Feist’s song-a-day technique planted the seeds for ‘Multitudes’

By 2020 Leslie Feist, known to fans of her music as simply Feist, had written close to 100 songs. Many won accolades and some have gone on to be generation-defining classics. In this interview we find out that pre-pandemic Feist looked for ways to shake up the box as a songwriter and joined a program with producer Phil Weinrobe and a handful of other artists around the world that led to the bones of what became her new album, Multitudes.

I connected with Leslie Feist around the time Multitudes was released.

On The Record: A Q&A with Feist

Justin Barney: Multitudes is out now. Your first album since 2017’s Pleasure. Was there a big life event that happened that was the thrust of this album?

Leslie Feist: Did anything happen for you in that time too?


The world was echoing what was happening inside of my life which was a different sort of enclosure called: having a child.  As well as a different kind of enclosure which was losing my father. So I would say that the world was an accurate echo of the amount of tumult that I was experiencing myself.

JB: I have an adopted sister. I heard that you adopted your child, is this true?

LF: Yes that is true.

JB: That is sweet. I just wanted to note that and I love my sister so much and was heartened to see that.

LF: That’s lovely. I love hearing adult stories of how it feels years down the line, you know?

JB: Yeah, it has been nothing but wonderful for us. OK, I want to go into a couple songs on the album. The last song is “Song for Sad Friends.” Where did that song come from and who are you singing to?

LF: Through the pandemic, maybe four times, I took part in sort of a game that a friend of mine in New York is at the helm of called Song-A-Day. It’s a tool and a ticket to bypass all of the machinations and the overthinking and the making of songwriting into this arduous self-important, self-mythologizing struggle.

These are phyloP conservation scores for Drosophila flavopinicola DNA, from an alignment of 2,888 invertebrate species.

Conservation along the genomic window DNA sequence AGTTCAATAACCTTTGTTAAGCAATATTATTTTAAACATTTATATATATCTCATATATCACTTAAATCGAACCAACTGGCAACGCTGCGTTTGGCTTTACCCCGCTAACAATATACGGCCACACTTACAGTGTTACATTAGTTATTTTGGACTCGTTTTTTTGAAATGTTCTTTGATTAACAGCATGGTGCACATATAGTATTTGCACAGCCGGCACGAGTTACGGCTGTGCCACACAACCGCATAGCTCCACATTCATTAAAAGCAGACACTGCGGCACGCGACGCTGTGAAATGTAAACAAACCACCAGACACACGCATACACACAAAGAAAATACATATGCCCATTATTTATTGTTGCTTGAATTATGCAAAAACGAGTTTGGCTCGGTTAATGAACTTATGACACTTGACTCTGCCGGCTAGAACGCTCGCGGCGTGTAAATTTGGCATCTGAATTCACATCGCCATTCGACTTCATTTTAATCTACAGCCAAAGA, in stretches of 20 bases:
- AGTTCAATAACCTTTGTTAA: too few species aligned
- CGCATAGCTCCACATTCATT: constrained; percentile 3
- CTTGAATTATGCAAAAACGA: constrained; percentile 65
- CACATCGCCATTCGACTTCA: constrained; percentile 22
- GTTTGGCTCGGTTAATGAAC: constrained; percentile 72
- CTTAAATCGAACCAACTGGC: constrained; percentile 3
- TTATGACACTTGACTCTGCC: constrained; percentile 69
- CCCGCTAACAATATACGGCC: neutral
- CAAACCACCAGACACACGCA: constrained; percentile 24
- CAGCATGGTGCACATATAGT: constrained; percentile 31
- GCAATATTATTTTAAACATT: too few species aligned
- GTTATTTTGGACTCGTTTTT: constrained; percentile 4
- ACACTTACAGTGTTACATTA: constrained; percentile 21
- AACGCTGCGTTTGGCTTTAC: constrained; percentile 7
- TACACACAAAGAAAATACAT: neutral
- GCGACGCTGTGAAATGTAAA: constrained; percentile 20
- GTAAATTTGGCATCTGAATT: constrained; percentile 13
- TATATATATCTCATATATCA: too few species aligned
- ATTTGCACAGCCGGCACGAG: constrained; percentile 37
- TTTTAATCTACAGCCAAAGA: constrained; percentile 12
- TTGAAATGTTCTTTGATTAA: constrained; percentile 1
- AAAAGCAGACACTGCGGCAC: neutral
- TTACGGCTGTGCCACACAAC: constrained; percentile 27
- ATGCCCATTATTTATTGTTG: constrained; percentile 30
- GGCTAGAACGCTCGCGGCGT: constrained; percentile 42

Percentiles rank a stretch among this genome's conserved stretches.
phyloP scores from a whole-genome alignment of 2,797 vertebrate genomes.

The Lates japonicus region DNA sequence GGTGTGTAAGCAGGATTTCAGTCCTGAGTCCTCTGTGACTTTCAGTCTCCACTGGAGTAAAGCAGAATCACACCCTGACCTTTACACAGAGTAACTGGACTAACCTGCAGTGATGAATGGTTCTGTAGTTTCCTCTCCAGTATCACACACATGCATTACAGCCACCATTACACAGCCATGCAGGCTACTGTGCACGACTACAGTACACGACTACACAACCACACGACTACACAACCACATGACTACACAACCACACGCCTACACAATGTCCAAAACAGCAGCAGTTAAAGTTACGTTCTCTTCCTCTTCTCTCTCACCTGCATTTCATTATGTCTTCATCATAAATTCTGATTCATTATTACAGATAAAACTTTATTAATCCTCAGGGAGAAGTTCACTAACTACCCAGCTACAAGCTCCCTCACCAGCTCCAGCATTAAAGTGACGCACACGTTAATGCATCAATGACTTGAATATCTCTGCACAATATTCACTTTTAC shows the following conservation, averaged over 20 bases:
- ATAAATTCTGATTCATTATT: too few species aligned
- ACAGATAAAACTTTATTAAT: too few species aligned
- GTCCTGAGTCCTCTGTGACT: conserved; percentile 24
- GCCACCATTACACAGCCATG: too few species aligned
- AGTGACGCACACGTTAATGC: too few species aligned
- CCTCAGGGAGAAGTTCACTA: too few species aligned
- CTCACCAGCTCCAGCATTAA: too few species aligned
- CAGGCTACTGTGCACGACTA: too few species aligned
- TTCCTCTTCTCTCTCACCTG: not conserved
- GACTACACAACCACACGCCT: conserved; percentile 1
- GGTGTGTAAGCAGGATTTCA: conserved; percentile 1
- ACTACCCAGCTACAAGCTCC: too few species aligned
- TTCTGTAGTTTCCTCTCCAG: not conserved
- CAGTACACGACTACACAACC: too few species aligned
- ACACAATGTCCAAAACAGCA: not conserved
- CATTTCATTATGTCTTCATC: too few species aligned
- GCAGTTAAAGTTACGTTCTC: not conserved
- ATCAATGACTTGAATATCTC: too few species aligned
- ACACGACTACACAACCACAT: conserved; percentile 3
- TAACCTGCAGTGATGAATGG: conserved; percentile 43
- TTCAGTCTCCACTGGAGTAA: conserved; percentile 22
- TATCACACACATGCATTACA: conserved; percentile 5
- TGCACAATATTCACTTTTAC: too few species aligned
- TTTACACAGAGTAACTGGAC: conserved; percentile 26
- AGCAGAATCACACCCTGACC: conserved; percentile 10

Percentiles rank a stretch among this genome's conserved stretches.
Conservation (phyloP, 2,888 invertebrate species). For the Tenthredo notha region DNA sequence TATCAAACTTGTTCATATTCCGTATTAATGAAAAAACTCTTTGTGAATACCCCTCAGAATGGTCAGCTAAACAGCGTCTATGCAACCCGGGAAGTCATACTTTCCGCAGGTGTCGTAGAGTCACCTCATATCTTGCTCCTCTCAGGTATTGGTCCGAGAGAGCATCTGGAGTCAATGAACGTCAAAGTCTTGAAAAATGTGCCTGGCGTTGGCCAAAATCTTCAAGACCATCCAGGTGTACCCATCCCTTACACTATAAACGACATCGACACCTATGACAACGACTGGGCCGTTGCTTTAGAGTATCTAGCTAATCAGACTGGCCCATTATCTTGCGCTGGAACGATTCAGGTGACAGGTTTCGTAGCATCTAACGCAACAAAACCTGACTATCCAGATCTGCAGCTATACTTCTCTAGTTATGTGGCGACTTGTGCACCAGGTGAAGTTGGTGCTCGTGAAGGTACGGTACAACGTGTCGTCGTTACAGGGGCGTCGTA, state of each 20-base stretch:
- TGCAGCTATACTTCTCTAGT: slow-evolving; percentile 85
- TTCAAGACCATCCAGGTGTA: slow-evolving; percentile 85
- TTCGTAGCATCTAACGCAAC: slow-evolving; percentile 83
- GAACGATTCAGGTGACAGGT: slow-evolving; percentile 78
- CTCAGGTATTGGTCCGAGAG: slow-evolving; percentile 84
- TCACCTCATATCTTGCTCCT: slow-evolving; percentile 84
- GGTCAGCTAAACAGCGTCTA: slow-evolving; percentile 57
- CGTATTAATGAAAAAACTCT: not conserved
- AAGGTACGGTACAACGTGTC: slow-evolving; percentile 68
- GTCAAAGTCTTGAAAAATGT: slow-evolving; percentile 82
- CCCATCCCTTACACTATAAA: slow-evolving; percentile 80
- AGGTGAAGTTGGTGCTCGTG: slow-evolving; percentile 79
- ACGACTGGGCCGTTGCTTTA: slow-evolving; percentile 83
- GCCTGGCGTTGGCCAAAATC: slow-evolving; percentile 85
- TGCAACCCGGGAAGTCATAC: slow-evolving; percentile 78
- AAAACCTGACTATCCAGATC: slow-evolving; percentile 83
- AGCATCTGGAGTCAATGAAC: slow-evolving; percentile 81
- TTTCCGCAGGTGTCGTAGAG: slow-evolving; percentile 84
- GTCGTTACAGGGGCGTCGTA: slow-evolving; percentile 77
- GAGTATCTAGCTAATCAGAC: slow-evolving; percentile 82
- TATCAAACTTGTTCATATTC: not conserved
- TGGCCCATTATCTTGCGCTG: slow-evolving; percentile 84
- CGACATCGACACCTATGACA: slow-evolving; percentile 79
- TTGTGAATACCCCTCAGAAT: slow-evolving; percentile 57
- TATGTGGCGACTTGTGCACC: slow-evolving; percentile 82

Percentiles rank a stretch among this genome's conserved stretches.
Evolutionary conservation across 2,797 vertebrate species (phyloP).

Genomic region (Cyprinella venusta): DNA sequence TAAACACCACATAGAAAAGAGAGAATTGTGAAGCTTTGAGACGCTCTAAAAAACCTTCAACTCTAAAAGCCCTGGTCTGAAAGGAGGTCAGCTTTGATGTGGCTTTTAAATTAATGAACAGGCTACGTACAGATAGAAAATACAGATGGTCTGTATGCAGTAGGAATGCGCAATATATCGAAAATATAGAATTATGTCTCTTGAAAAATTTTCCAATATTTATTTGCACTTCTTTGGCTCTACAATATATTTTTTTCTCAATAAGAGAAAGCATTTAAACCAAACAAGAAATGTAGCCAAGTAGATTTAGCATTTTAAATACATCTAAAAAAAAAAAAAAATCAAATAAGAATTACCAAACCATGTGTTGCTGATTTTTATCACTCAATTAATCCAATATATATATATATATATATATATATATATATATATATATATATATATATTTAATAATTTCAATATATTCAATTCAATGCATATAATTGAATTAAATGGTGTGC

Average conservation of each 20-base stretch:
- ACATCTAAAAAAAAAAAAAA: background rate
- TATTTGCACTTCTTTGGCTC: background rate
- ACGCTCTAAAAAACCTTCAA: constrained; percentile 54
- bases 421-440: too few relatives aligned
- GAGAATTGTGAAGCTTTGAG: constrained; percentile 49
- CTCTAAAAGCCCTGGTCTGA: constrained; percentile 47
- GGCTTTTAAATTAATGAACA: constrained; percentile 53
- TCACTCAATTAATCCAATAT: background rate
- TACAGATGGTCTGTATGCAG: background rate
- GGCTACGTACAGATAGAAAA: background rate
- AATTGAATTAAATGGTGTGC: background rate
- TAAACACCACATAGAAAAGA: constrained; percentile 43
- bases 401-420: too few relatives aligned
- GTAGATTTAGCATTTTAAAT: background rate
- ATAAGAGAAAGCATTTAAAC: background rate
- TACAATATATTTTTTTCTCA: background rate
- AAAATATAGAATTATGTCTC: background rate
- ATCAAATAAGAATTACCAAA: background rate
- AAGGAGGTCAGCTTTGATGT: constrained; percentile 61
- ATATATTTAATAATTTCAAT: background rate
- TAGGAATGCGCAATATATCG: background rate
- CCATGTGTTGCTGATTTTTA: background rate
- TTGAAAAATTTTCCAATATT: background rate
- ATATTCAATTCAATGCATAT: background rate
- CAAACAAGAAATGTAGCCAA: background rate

The goal is, for seven days in a row you have to write a song in which the genesis of which was born in that day and you bring it into completion. Phil, in his little introduction write up he lays the rules and what time you have to have the song to him and all the brass tax and in that he says, “What’s a song? That’s a song.” So you decide for yourself the container of what a song is. In some cases it was instrumental. Some people wrote slow jams, for others a cappella, there were some poets involved and they wrote what were songs to them. So “Song for Sad Friends” there is something about the repetition of song-a-day. By day seven I had a better instinct and musculature to open up the aperture. So for “Song For Sad Friends” instead of writing into the void I started to point these songs at different friends. Friends whose consciousness I know all about and who feeds my interest in exhuming whatever it was that I was writing about. So I would point these songs at friends who would better understand me. For that one I collated a few friends who I had been talking to who were all going through this brand new pressure. It was sort of an amalgamated friend. That’s why it became plural. It applied to multiple people.

JB: How many songs did you do in the Song-A-Day?